Get the recipe.

  • Baked Beans

    baked beans
    Christopher Baker

    This irresistible side has all the makings of traditional Boston baked beans—the dish gets a hint of sweetness from molasses, while sliced bacon lends just the right amount of saltiness. Though this recipe only requires 20 minutes of hands-on cooking time, you’ll need to plan ahead to accommodate the nearly three hours of baking time. Don’t be deterred, the payoff in flavor is worth the extra effort.

    Get the recipe.

  • Easy Popovers

    popovers
    Christopher Baker

    The perfect accompaniment to an indulgent dinner on a cold night, this foolproof popover recipe requires just five minutes of hands-on time and turns out every time. Simply butter a muffin tin, whisk the ingredients together, divide evenly into the muffin tin, and bake approximately 30 minutes until the popovers are puffy and golden brown.

    Get the recipe.

  • Vodka Cranberry Cooler

    vodka
    Dwight Eschiliman

    Because cranberry cultivation began in Massachusetts in the early 1800s, it has since become the official state fruit. This festive cocktail features a homemade simple syrup that helps to highlight the fruit’s tart flavor. Simply combine the cranberries, sugar, and water; bring to a boil and then simmer for 5 minutes. Let cool before adding the tonic water, vodka, and lime juice to the cranberry syrup. Serve over ice and top off with a splash of cream soda.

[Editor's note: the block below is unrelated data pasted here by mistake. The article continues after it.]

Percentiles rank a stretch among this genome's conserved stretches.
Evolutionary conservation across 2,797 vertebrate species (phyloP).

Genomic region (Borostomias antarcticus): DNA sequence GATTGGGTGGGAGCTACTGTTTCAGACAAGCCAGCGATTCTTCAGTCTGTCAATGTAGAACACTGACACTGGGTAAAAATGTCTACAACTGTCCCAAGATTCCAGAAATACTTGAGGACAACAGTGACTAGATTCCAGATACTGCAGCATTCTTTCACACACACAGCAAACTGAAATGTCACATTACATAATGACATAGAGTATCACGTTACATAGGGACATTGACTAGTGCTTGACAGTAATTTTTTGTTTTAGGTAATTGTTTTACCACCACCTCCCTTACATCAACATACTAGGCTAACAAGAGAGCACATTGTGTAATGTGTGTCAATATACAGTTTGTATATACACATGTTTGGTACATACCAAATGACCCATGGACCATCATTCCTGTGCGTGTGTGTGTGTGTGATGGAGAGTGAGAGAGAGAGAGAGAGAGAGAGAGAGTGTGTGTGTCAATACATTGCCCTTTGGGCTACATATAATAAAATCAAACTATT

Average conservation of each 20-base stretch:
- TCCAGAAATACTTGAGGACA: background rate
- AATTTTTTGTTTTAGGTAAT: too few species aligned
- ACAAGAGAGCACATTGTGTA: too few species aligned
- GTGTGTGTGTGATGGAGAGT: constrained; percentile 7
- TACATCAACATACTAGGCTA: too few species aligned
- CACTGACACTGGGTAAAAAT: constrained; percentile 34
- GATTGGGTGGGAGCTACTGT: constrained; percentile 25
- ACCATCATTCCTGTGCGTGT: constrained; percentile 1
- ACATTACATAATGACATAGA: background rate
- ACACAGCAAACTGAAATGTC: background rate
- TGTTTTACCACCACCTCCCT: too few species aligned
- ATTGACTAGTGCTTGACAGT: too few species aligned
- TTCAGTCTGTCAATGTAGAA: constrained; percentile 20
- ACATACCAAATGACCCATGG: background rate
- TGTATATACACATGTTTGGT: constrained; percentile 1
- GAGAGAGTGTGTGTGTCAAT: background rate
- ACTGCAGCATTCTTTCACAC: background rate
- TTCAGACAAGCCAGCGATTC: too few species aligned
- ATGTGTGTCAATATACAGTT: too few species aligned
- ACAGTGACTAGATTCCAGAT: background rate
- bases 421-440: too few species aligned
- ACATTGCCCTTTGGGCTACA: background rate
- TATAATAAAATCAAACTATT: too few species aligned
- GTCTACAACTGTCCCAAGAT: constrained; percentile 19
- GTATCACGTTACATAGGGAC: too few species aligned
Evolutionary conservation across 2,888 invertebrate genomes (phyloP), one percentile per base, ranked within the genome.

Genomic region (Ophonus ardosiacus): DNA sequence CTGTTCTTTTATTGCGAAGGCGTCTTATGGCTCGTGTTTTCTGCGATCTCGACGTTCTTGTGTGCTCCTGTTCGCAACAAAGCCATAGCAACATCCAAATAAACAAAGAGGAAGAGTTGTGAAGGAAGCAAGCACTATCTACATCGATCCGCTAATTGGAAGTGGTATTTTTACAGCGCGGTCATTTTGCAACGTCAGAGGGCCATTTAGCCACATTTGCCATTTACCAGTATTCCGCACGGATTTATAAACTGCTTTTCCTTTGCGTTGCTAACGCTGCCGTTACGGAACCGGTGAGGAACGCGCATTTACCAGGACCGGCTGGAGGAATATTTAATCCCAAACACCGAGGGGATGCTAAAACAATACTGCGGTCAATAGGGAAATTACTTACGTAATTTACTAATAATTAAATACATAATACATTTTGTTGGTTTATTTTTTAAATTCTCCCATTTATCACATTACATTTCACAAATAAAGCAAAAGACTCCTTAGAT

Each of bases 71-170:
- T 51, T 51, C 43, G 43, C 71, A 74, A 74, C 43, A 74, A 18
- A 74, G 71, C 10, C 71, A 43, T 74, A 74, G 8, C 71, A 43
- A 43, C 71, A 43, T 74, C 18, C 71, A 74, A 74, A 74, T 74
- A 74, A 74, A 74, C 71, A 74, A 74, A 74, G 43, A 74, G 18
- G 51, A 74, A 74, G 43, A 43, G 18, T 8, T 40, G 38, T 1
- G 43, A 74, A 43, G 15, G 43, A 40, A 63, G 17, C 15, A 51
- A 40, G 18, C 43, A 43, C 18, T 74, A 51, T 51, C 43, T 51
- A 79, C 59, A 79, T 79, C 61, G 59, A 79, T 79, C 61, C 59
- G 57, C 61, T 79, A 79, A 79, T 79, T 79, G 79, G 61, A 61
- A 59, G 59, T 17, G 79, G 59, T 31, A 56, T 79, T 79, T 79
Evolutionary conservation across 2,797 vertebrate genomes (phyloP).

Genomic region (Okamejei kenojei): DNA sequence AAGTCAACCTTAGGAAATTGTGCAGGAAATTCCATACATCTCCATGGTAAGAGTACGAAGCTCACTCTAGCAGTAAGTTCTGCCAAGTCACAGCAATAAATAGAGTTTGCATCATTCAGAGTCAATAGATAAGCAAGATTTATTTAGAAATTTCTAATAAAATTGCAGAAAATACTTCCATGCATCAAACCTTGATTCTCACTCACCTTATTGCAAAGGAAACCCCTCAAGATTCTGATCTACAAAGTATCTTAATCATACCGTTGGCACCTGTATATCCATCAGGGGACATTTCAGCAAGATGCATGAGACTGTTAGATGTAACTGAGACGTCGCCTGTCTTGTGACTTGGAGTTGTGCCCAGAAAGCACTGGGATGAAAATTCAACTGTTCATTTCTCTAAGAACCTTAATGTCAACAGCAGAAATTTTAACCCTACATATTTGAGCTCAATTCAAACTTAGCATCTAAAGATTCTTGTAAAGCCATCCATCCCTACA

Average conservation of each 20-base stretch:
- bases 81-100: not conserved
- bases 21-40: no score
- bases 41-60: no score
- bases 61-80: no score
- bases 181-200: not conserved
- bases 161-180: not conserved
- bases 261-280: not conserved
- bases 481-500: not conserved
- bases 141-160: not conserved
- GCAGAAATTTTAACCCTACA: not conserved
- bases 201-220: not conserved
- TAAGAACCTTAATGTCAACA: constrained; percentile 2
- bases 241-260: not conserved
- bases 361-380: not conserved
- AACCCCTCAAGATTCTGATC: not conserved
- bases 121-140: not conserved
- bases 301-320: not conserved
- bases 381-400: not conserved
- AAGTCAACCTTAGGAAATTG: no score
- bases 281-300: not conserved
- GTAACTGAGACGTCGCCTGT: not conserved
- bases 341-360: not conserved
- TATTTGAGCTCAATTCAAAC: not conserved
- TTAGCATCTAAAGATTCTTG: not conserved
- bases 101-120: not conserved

Get the recipe.

    This article originally appeared on RealSimple.com.

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TIME Food & Drink

The Ultimate Seattle Seahawks Super Bowl Menu

Gear up for Sunday's big game with these tastes of the Seahawks' home state

Gear up for the big game with dishes that highlight ingredients found in the Seattle Seahawks’ home state of Washington. Or, try this menu if you’re rooting for the New England Patriots.

 

  • Grilled Teriyaki Wings